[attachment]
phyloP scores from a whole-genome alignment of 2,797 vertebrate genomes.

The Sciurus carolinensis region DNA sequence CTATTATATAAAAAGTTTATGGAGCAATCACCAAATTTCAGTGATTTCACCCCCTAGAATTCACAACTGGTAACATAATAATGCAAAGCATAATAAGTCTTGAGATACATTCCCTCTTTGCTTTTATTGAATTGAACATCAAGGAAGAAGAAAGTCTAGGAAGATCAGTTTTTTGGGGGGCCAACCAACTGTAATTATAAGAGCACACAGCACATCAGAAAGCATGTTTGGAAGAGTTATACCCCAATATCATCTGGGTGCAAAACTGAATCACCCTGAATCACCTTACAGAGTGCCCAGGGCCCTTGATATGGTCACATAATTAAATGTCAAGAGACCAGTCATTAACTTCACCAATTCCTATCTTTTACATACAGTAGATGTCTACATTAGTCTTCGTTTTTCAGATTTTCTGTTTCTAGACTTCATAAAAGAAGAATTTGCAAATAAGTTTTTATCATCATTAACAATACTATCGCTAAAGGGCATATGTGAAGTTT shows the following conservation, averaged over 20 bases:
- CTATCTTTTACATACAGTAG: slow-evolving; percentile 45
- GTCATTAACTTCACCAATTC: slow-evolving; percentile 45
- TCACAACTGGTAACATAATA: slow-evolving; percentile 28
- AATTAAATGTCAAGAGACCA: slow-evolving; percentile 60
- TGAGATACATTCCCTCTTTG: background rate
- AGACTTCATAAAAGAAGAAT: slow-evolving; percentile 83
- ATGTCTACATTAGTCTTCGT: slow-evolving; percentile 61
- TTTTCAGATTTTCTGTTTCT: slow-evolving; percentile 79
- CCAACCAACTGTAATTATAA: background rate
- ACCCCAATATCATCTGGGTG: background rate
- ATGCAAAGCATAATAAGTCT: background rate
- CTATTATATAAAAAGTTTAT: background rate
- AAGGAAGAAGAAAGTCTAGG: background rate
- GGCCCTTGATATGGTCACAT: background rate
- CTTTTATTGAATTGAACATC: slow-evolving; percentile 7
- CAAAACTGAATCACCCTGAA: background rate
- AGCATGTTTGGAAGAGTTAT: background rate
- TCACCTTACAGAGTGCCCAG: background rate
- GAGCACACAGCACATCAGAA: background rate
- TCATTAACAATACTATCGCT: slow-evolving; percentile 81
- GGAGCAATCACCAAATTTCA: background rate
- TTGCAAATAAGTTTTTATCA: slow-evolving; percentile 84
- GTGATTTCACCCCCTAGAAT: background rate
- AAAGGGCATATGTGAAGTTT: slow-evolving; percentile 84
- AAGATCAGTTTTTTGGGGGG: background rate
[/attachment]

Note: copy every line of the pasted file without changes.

phyloP scores from a whole-genome alignment of 2,797 vertebrate genomes.

The Sciurus carolinensis region DNA sequence CTATTATATAAAAAGTTTATGGAGCAATCACCAAATTTCAGTGATTTCACCCCCTAGAATTCACAACTGGTAACATAATAATGCAAAGCATAATAAGTCTTGAGATACATTCCCTCTTTGCTTTTATTGAATTGAACATCAAGGAAGAAGAAAGTCTAGGAAGATCAGTTTTTTGGGGGGCCAACCAACTGTAATTATAAGAGCACACAGCACATCAGAAAGCATGTTTGGAAGAGTTATACCCCAATATCATCTGGGTGCAAAACTGAATCACCCTGAATCACCTTACAGAGTGCCCAGGGCCCTTGATATGGTCACATAATTAAATGTCAAGAGACCAGTCATTAACTTCACCAATTCCTATCTTTTACATACAGTAGATGTCTACATTAGTCTTCGTTTTTCAGATTTTCTGTTTCTAGACTTCATAAAAGAAGAATTTGCAAATAAGTTTTTATCATCATTAACAATACTATCGCTAAAGGGCATATGTGAAGTTT shows the following conservation, averaged over 20 bases:
- CTATCTTTTACATACAGTAG: slow-evolving; percentile 45
- GTCATTAACTTCACCAATTC: slow-evolving; percentile 45
- TCACAACTGGTAACATAATA: slow-evolving; percentile 28
- AATTAAATGTCAAGAGACCA: slow-evolving; percentile 60
- TGAGATACATTCCCTCTTTG: background rate
- AGACTTCATAAAAGAAGAAT: slow-evolving; percentile 83
- ATGTCTACATTAGTCTTCGT: slow-evolving; percentile 61
- TTTTCAGATTTTCTGTTTCT: slow-evolving; percentile 79
- CCAACCAACTGTAATTATAA: background rate
- ACCCCAATATCATCTGGGTG: background rate
- ATGCAAAGCATAATAAGTCT: background rate
- CTATTATATAAAAAGTTTAT: background rate
- AAGGAAGAAGAAAGTCTAGG: background rate
- GGCCCTTGATATGGTCACAT: background rate
- CTTTTATTGAATTGAACATC: slow-evolving; percentile 7
- CAAAACTGAATCACCCTGAA: background rate
- AGCATGTTTGGAAGAGTTAT: background rate
- TCACCTTACAGAGTGCCCAG: background rate
- GAGCACACAGCACATCAGAA: background rate
- TCATTAACAATACTATCGCT: slow-evolving; percentile 81
- GGAGCAATCACCAAATTTCA: background rate
- TTGCAAATAAGTTTTTATCA: slow-evolving; percentile 84
- GTGATTTCACCCCCTAGAAT: background rate
- AAAGGGCATATGTGAAGTTT: slow-evolving; percentile 84
- AAGATCAGTTTTTTGGGGGG: background rate